China to Spend $37 Billion to Tackle Growing Waste Problem
(Beijing) — China plans to spend 252 billion yuan ($36.7 billion) through 2020 to tackle the country’s growing garbage problem, the country’s top economic planner said Sunday.
About two-thirds of the money will fund “non-harmful” methods of household-waste disposal, such as incineration, landfills and recycling, according to a statement by the National Development and Reform Commission (NDRC).
The move aims to reduce worsening soil and water pollution caused by household waste, it said.
In addition, a regulation that will make it compulsory for households and businesses to sort waste will be announced in coming weeks, according to an NDRC official who asked not to be named.
The commission said it wants to cut the amount of household waste dumped in landfills each day from 501,500 tons in 2015 to 477,100 tons by 2020. Capacity at incineration plants will be expanded by more than 150% to 591,400 tons per day.
By 2020, systems will be established to sort all household garbage in the country’s four provincial-level municipalities — Beijing, Tianjin, Shanghai and Chongqing — and all the provincial capitals before it is sent to landfills, the plans said. This will allow all organic substances to be incinerated, reducing the volume of landfill waste.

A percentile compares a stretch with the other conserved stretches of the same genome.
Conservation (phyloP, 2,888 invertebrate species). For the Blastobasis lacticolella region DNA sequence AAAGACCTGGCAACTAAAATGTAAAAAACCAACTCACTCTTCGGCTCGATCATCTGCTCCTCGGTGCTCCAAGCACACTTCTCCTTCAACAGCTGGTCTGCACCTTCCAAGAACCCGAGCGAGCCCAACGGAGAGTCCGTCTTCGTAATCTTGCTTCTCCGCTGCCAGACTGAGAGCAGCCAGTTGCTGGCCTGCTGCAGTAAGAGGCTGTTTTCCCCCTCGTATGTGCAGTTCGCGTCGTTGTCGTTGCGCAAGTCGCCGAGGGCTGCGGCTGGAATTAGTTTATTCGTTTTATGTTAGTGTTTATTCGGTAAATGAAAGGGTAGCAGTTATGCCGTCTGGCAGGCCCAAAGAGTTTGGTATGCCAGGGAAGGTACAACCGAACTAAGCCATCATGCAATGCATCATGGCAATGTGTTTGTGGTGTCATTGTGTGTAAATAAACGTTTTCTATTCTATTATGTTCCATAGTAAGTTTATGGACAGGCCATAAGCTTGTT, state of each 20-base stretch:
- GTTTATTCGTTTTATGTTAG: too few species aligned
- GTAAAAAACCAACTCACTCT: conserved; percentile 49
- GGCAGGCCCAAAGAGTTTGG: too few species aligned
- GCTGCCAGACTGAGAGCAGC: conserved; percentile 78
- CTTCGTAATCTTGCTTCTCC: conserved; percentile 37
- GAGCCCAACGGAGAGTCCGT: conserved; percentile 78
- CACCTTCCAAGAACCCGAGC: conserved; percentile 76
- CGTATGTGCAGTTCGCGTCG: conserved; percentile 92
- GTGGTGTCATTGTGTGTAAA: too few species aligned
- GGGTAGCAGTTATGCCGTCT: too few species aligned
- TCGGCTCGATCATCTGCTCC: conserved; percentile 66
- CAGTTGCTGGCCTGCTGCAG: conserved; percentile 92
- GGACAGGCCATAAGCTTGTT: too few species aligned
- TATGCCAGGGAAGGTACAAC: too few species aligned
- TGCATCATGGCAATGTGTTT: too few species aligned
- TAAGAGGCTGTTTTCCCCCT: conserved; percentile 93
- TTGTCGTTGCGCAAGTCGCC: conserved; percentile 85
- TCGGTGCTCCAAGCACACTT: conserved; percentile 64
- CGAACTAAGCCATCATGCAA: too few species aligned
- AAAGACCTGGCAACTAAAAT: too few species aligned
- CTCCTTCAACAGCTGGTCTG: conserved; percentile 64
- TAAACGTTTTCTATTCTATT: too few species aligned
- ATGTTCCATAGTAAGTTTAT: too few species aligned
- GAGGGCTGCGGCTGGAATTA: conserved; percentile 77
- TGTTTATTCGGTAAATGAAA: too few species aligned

Conservationists have blamed growing, farmland-encroaching landfills for soil and groundwater pollution. The government has resorted to burning waste from homes and construction sites as an alternative to landfills despite public concerns over toxic emissions from such plants.
Nationwide, facilities should be set up over the next five years to incinerate at least 60% of all household waste, the NDRC said. And at least one-third of all household garbage will be recycled into reusable products such as fertilizer.
The lack of an effective sorting system reduces the efficiency of incineration plants because garbage mixed with moist kitchen waste is hard to incinerate. The central government has earmarked 9.4 billion yuan for waste-sorting pilot programs that will be launched nationwide before 2020.
Contact reporter Li Rongde (firstname.lastname@example.org)
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